#19
Mar2712, 10:29 AM

P: 231

JM 



#20
Mar2712, 11:07 AM

P: 231

DaleSpam:
I hope this clarifies my understanding. JM 



#21
Mar2712, 11:25 AM

P: 231

JM 



#22
Mar2712, 11:30 AM

P: 1,583





#23
Mar2712, 11:31 AM

P: 231

JM 



#24
Mar2712, 11:38 AM

P: 231

JM 



#25
Mar2712, 12:14 PM

P: 255





#26
Mar2712, 12:18 PM

P: 231

But is the formula intended as an example, or as a universal truth? Consider..... All theclocks are synchronized, so that all clocks of K read T, not just the clock at X=vT,and all the clocks of k read t, not just the one at x=0. If X=0, thus 'pointing at the origin of K', t = T/√ ( 1 v^{2}/c^{2}), and t>T. Because of synch. this result applies also to the theclocks at the origin of k. The conclusion, seemingly, is that the moving clock at the origin of k can run slow or fast depending on the value of X. So is 'slow clocks' a universal truth? I'm looking for help, yes or no, and why. JM 



#27
Mar2712, 01:18 PM

PF Gold
P: 4,081





#28
Mar2712, 01:22 PM

PF Gold
P: 4,518

Einstein's derivation of the Proper Time on a clock moving at speed v as a function of t, Coordinate Time, in a frame comes from section 4 of his 1905 paper. Remember, Coordinate clocks always remain fixed at the locations at which they were synchronized within a particular Frame of Reference. If you look at his derivation, he starts off talking about "one of the clocks which are qualified to mark time t when at rest relatively to the stationary system". What he means is that there is a second synchronized clock located at the spatial origin of one reference frame prior to time zero which then becomes stationary in a second reference frame moving at v with respect to the first reference frame after their mutual time zero. He asks the question, "What is the rate of this clock, when viewed from the stationary system?" So τ is the Proper Time of a single clock put in motion at time zero compared to the infinite number of Coordinate Clocks that remain stationary. We are comparing the time on this moving clock to the times on the adjacent clocks as it passes by them. The moving clock will always run slower than the stationary clocks. But remember, we are comparing one clock to a bunch of different clocks that have been previously synchronized. So we always know the tick rate of a clock moving in a Frame of Reference by the simple formula expressed above.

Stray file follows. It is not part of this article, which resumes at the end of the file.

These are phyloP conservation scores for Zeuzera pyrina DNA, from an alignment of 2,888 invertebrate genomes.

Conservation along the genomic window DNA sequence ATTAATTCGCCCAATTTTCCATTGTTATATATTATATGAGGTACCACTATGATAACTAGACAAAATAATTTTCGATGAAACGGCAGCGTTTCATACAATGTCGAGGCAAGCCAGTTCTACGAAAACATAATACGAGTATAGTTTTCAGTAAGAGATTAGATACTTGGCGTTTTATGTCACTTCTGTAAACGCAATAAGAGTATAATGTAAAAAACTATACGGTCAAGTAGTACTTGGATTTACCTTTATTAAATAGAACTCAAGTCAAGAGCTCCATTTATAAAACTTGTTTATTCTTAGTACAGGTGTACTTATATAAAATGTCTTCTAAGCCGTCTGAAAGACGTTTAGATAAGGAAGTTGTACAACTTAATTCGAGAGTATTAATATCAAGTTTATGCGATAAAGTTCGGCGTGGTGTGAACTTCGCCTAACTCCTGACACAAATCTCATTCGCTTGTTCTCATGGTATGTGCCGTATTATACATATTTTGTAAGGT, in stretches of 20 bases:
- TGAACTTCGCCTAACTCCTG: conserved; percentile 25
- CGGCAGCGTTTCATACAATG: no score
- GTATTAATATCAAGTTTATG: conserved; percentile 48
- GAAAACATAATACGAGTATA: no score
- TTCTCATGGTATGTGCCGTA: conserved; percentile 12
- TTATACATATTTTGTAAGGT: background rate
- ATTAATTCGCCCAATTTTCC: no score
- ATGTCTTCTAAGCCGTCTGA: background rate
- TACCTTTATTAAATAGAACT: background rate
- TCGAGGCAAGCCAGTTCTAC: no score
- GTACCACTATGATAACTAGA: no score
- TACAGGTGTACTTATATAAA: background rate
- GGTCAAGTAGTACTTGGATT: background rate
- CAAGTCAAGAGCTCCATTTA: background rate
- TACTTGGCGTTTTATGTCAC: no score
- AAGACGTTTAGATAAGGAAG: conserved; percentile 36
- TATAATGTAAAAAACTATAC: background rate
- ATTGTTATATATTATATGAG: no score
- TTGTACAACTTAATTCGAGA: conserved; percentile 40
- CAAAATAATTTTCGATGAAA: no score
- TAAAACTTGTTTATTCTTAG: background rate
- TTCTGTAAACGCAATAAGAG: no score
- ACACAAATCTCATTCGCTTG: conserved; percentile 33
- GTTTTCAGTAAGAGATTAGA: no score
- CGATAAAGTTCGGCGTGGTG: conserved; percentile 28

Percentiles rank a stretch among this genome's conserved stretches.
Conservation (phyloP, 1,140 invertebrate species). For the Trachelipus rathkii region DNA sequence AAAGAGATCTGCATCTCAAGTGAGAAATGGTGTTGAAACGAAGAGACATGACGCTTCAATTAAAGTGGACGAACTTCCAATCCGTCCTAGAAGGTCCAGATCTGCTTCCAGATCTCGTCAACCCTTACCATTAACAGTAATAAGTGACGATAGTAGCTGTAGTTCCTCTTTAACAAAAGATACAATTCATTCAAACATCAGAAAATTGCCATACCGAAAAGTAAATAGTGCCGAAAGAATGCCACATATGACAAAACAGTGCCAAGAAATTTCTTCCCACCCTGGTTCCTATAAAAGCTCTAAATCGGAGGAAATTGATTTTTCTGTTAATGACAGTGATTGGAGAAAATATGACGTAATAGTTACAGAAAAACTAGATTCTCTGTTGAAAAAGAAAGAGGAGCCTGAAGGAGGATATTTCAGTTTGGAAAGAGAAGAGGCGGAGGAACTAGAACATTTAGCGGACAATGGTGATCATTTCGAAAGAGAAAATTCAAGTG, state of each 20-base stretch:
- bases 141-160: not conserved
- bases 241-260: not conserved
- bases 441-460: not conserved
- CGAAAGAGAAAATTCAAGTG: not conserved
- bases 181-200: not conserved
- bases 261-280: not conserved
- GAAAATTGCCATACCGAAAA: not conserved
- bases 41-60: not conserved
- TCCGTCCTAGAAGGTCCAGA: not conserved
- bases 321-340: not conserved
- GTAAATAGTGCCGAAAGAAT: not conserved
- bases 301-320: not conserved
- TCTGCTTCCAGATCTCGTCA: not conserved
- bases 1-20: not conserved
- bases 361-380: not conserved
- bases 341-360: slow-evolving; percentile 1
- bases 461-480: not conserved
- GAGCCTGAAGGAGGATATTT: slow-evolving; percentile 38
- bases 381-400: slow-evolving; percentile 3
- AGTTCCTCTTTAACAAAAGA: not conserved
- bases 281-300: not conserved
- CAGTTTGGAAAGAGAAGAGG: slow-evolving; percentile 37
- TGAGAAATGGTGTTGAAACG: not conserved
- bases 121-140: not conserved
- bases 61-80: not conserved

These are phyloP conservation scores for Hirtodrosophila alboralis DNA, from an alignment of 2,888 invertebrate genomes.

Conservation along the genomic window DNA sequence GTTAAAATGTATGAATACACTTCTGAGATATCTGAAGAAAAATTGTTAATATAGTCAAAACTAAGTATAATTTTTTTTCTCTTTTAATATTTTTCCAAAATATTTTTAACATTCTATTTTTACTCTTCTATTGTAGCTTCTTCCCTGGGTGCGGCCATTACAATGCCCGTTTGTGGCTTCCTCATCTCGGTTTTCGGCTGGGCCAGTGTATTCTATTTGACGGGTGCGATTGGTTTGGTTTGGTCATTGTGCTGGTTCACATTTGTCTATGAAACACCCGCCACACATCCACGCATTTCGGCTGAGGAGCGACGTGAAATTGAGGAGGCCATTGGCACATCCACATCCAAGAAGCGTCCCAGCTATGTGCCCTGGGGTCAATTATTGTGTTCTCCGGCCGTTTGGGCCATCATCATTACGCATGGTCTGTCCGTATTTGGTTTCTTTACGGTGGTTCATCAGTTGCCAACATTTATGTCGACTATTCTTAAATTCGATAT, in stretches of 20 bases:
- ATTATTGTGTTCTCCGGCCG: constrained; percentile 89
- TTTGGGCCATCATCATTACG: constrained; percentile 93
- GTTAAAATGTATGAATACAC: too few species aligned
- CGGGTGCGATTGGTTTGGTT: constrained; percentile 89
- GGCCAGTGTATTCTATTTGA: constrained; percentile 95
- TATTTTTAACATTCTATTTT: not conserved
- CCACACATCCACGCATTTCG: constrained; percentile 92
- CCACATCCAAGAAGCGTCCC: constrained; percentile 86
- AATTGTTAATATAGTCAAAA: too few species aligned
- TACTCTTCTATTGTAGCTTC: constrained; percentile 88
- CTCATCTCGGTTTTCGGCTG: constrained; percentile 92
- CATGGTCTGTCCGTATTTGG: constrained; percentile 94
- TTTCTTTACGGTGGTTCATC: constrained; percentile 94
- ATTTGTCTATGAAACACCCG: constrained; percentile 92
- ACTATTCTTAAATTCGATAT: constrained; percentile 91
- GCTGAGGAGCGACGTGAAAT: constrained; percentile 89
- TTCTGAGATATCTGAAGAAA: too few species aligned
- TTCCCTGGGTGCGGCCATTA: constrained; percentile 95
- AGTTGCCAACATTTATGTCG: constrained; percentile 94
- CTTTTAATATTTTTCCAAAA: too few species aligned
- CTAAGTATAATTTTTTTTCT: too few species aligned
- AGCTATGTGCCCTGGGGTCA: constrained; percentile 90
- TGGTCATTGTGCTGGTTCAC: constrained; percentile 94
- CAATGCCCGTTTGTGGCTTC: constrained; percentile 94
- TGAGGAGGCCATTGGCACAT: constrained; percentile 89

#29
Mar2712, 01:49 PM

P: 1,583





#30
Mar2712, 02:29 PM

Mentor
P: 16,469





#31
Mar2712, 03:24 PM

P: 3,178

With an illegal copy of a notsoperfect translation linked in post #2. 



#32
Mar3112, 08:16 PM

P: 231

Einsteins mathematical derivation of the transform of time begins with the equation defining the synchronization of the moving clocks. The light postulate is then used with geometry to develop the transform. The only feature of the moving clocks used in this analysis is the synch. relation. He later speaks of clocks qualified to mark the time of the moving frame. Since the time of the moving frame is defined by the transform, doesnt 'qualified' mean the clocks display the time given by the transform? At this point there seems to be a choice. Either the clocks originally placed in the moving frame are 'programed' to display t, or additional clocks are supplied ( as we would use stop watches) to display t. JM 



#33
Mar3112, 09:04 PM

P: 231

Einstein refers to a clock qualified to mark the time t (my notation) when at rest relativily to the moving system and so adjusted that it marks the time t. This adjustment seems to mean that the moving clock displays the time t given by the transform, doesn't it? Then he says "Between the quantities x,t,and τ, which refer to the position of the clock,..." (his notation), x and t being the coordinates of the stationary frame and τ being the time of the moving frame. By what justification does x refer to the position of the clock? In the transforms, as they are usually viewed, x and t are independent variables allowed over the range ∞ to +∞. If slow clocks is universal then x must be permanently restricted to the values x=vt. If x is an independent variable then there is no significance to where x is 'pointing' because all clocks read the same value wherever located. Thanks for your participation. JM 



#34
Apr112, 09:37 PM

Mentor
P: 16,469





#35
Apr712, 11:25 AM

P: 231

George and DaleSpam,
Are we done here? The discussion here leads to the suggestion that the 'slow clock' idea, with τ<t, is only one possible result for the moving clocks. Choices of x other than x=vt lead to different relations, such as τ>t for x=0. Synchronization means that the result applies to all the moving clocks, including the one at the origin of the moving frame. Do you all accept this idea, or do we have some more to talk about? JM 



#36
Apr712, 01:18 PM

Mentor
P: 16,469

If you have a clock which is moving in an arbitrary fashion (including, but not limited to, x=vt) you use the following formula to calculate the time displayed on the clock: [tex]\tau = \int \sqrt{1v(t)^2/c^2} dt[/tex] http://en.wikipedia.org/wiki/Proper_...ial_relativity The integrand is always less than or equal to 1, so you never get [itex]d\tau>dt[/itex] where t is the time coordinate in an inertial frame and v is the clock's velocity in that frame. 


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